Managing the New Organisation: Collaboration and Sustainability in the Postcorporate World
Helps managers to share the experiences, problems and approaches of others who are exploring similar new managerial worlds. This revised second edition has been extensively updated to look more closely at leadership and socially sustainable organisation. Author Limerick from Griffith University, Queensland.
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action learning appreciative inquiry argues assumptions Australian autonomous basic become behaviour challenges chapter collaborative individualism companies competitive concept context contingency theory corporatism create Crotonville decentralised discontinuity disorganised capitalism divisional Drucker economic efficiency emergence employees empowerment environment example focus Fourth Blueprint managers Fourth Blueprint organisations functional global groups Harvard Business Review hierarchy human identity important industry integration issues Kanter knowledge leaders leadership levels lifestream Limerick loosely coupled loosely coupled systems management theory managerial matrix meaning ment metastrategic microstrategy mindset move network organisations organisational choice organisational forms paradigm participants perspective political postcorporate organisation postcorporate world postmodern proactive problems production psychological contract punctuated equilibrium recognised relationships requires responsibility role Second Blueprint shared Silicon Forest skills socially sustainable society specialised strategic management systems of action thinking Third Blueprint transformational transformational leadership understand vision workers workplace
Page 33 - The leadership and other processes of the organization must be such as to ensure a maximum probability that in all interactions and all relationships with the organization each member will, in the light of his background, values, and expectations, view the experience as supportive and one which builds and maintains his sense of personal worth and importance.
Page 177 - Organization development (OD) is a response to change, a complex educational strategy intended to change the beliefs, attitudes, values and structure of organizations so that they can better adapt to new technologies, markets, and challenges, and the dizzying rate of change itself (Bennis, 1969, p.
Page 21 - We are going to win and the industrial west is going to lose out: there's nothing much you can do about it, because the reasons for your failure are within yourselves.
Page 3 - The process that has come to be called "globalization" is exposing a deep fault line between groups who have the skills and mobility to flourish in global markets and those who either don't have these advantages or perceive the expansion of unregulated markets as inimical to social stability and deeply held norms. The result is severe tension between the market and social groups such as workers, pensioners, and environmentalists, with governments stuck in the middle.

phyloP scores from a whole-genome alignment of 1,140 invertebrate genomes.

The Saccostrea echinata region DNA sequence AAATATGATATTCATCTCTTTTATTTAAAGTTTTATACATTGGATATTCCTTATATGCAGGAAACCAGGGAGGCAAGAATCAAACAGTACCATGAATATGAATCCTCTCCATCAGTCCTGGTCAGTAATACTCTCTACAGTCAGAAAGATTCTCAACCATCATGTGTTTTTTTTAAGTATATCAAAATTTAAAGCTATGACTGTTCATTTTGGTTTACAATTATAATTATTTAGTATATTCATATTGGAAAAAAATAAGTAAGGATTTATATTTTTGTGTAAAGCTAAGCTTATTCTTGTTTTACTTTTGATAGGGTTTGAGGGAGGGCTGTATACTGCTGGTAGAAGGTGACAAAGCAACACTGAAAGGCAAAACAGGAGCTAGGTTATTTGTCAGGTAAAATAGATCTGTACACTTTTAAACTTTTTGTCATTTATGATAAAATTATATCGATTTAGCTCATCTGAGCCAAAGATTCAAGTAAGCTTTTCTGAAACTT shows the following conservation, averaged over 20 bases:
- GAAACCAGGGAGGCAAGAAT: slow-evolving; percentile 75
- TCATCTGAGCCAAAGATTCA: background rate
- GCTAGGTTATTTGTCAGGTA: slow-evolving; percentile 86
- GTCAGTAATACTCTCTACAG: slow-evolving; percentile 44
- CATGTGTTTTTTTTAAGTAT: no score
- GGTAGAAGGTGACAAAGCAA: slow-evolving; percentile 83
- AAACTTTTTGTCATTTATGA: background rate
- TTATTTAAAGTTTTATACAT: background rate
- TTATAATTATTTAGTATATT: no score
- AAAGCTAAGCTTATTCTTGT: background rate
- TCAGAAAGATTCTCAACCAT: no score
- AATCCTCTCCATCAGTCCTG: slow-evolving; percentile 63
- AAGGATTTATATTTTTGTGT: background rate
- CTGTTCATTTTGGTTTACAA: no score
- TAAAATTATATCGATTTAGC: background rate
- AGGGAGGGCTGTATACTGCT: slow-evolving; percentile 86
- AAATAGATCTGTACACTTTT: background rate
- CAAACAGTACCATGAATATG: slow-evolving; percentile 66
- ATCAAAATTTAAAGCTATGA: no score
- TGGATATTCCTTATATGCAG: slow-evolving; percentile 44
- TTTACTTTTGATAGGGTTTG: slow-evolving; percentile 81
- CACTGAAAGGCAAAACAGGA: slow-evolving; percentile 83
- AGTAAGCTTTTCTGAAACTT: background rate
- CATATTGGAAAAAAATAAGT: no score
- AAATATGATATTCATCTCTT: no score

Page 177 - In the behavioral science, and perhaps ideal, sense of the term, organization development is a long-range effort to improve an organization's problem-solving and renewal processes, particularly through a more effective and collaborative management of organization culture...
Page 177 - ... culture — with the assistance of a consultant-facilitator and the use of the theory and technology of applied behavioural science, including action research.
Page 10 - ... professional' matters that can safely be left to the 'educator'. (Drucker, 1995, pp. 204-5) He sets six priority tasks for society in the twenty-first century, and three of these involve knowledge and education: • We will have to think through education — its purpose, its value, its content. We will have to learn to define the quality of education and the productivity of education, to measure both and manage both (p. 236). • We need systematic work on the quality of knowledge and the productivity...
Page 34 - It can be concluded, therefore, that management will make full use of the potential capacities of its human resources only when each person in an organization is a member of one or more effectively functioning work groups that have a high degree of group loyalty, effective skills of interaction, and high performance goals.
Page 199 - The quest for community will not be denied, for it springs from some of the powerful needs of human nature — needs for a clear sense of cultural purpose, membership, status, and continuity. Without these, no amount of mere material welfare will serve to arrest the developing sense of alienation in our society and the mounting preoccupation with the imperatives of community. To appeal to technological progress is futile.